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Volume 27, Number 3—March 2021
COVID-19–Associated Fusobacterium nucleatum Bacteremia, Belgium
We report 4 cases of Fusobacterium nucleatum bacteremia associated with coronavirus disease (COVID-19). Three cases occurred concomitantly with COVID-19 diagnosis; 1 occurred on day 15 of intensive care. None of the patients had known risk factors for F. nucleatum bacteremia. F. nucleatum infection could represent a possible complication of COVID-19.
Fusobacterium nucleatum is a gram-negative anaerobic rod member of the oral and digestive microbiota (1). F. nucleatum is an uncommon cause of bacteremia; annual reported incidence is 0.22–0.34 cases/100,000 population (1,2). Risk factors for F. nucleatum bacteremia include malignancy, older age, alcohol abuse, immunosuppression, and dialysis; infection is often hospital-acquired (1,2). Mortality rates for F. nucleatum bacteremia can reach 10% (1,2).
In March and April 2020, 2 major hospitals in Brussels, Belgium, observed 4 cases of monomicrobial F. nucleatum bacteremia, all associated with severe acute respiratory syndrome coronavirus 2 (SARS-CoV-2) infection among patients with coronavirus disease (COVID-19). In contrast, the same hospitals reported a total of 4 F. nucleatum cases in 2019, 3 in 2018, 2 in 2017, 1 in 2016, and 2 in 2015. However, the hospital emergency plan initiated on March 14 during the first wave of the COVID-19 pandemic in Belgium prohibited all nonurgent medical care. Thus, the 2020 F. nucleatum incidence cannot be extrapolated and compared with previous years because of modifications of patient characteristics.
F. nucleatum was cultured from patients’ blood specimens by using a BD BACTEC FX blood culture system (Becton Dickinson, https://www.bd.com) and pure isolates were successfully identified by using matrix-assisted laser desorption/ionization time-of-flight mass spectrometry (Bruker Daltonics, https://www.bruker.com). Cross-contamination was formally excluded because blood cultures became positive on different days and bacterial identifications were performed on separate sets of experiments (Table 1).
Using nasopharyngeal swab samples, 3 patients tested positive for SARS-CoV-2 by reverse transcription PCR (RT-PCR) by the RealStar SARS-CoV-2 RT-PCR kit (Altona Diagnostics, https://www.altona-diagnostics.com) and 1 by COVID-19 Ag Respi-Strip rapid antigen test (Coris Bioconcept, https://www.corisbio.com). All 4 patients had concomitant pneumonia compatible with COVID-19 on chest computed tomography (CT) scans. The patients were 34, 51, 52, and 70 years of age (median 51.5 years); the median age was lower than in previously reported F. nucleatum bacteremia (1,2), but the sample size is too small for statistical analysis. None of the patients had any classical risk factors for F. nucleatum bacteriemia. The youngest patient had no underlying conditions. Three patients had abdominal symptoms and 2 underwent abdominal CT with contrast, but both had unremarkable results. Three patients had symptoms of bacteremia at the time of COVID-19 diagnosis; bacteremia was diagnosed in the other patient after 15 days in the hospital intensive care unit (ICU). The ICU patient received a single 800-mg intravenous dose of tocilizumab (TCZ) to treat COVID-19–associated hyperinflammatory syndrome. Increased risk for severe infection, including bacteremia, has been associated with long-term TCZ treatment when administered for non-COVID-19 indications (3). To our knowledge, no previous F. nucleatum infection has been reported with TCZ use in general. The patient died of COVID-19–related severe respiratory failure on day 21 in the ICU, but the other 3 patients were discharged to home without complications.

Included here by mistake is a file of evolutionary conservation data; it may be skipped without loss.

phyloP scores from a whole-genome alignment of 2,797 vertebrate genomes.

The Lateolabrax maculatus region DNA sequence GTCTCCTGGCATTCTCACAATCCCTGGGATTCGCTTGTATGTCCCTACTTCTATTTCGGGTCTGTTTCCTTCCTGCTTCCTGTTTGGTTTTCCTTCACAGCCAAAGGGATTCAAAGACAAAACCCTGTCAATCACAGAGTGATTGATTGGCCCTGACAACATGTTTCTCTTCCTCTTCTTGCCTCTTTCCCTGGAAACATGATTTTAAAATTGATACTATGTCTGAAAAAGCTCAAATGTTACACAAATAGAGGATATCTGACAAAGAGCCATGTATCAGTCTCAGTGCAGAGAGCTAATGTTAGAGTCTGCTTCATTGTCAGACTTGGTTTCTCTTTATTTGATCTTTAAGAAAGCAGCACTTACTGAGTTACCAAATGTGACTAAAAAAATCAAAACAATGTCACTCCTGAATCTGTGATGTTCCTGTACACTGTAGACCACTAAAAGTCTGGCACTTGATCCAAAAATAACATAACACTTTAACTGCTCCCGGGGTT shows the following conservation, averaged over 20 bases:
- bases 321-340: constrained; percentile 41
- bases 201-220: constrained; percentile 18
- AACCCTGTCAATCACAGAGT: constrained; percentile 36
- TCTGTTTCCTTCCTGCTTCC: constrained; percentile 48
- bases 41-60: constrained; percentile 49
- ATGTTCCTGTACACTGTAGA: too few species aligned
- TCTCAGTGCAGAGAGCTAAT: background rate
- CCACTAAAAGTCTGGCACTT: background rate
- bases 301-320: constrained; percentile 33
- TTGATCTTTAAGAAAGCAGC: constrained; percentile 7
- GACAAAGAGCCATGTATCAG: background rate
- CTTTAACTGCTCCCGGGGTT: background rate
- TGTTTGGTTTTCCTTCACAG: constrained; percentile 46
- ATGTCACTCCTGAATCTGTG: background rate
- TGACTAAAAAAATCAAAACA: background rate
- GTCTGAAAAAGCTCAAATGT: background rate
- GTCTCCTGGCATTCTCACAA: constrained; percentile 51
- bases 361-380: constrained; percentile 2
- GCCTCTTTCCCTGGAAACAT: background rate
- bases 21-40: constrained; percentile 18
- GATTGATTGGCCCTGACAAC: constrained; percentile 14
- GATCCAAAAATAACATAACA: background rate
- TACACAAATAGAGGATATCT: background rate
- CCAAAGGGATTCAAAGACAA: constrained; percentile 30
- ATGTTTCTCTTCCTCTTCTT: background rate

Although SARS-CoV-2 infection initially was described as an agent of severe pneumonia, other organ involvements are now well described. Other studies among hospitalized COVID-19 patients have shown that 18%–48% had digestive complaints ranging from anorexia to diarrhea and abdominal pain (4,5). RT-PCR detected the virus in the feces of 48%–53% of patients with abdominal complaints and feces remained positive in 20%–33% of patients even after respiratory samples converted from RT-PCR–positive to negative (4,6). The propensity of SARS-CoV-2 to infect digestive organs might be explained by the fact that angiotensin converting enzyme 2, a known receptor used by the virus to enter human cells, has been found to be highly expressed in enterocytes (4,7).
The reservoir of F. nucleatum is generally considered to be the oral cavity (8). Only 1 of these patients had oral symptoms, but no oral lesions were observed. The 3 other patients had abdominal symptoms, suggesting that bacteremia might be the consequence of translocation from the digestive tract (9). F. nucleatum has been shown to colonize colon mucus with associated mucosal inflammation (10).
In conclusion, digestive tract invasion by SARS-CoV-2 and secondary inflammatory response might promote translocation of opportunistic pathogens, such as F. nucleatum, and further research could elucidate this interaction. Nonetheless, our observations suggest that anaerobe bacteremia should be considered as a complication of COVID-19.
Dr. Wolff is a resident in internal medicine at Saint-Pierre University Hospital Brussels, Belgium. His research interests include immunology and medical education.
We thank Adrian Griffiths for English language revision.
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Suggested citation for this article: Wolff L, Martiny D, Miendje Deyi VY, Maillart E, Clevenbergh P, Dauby N. COVID-19–associated Fusobacterium nucleatum bacteremia, Belgium. Emerg Infect Dis. 2021 Mar [date cited]. https://doi.org/10.3201/eid2703.202284
Original Publication Date: December 08, 2020
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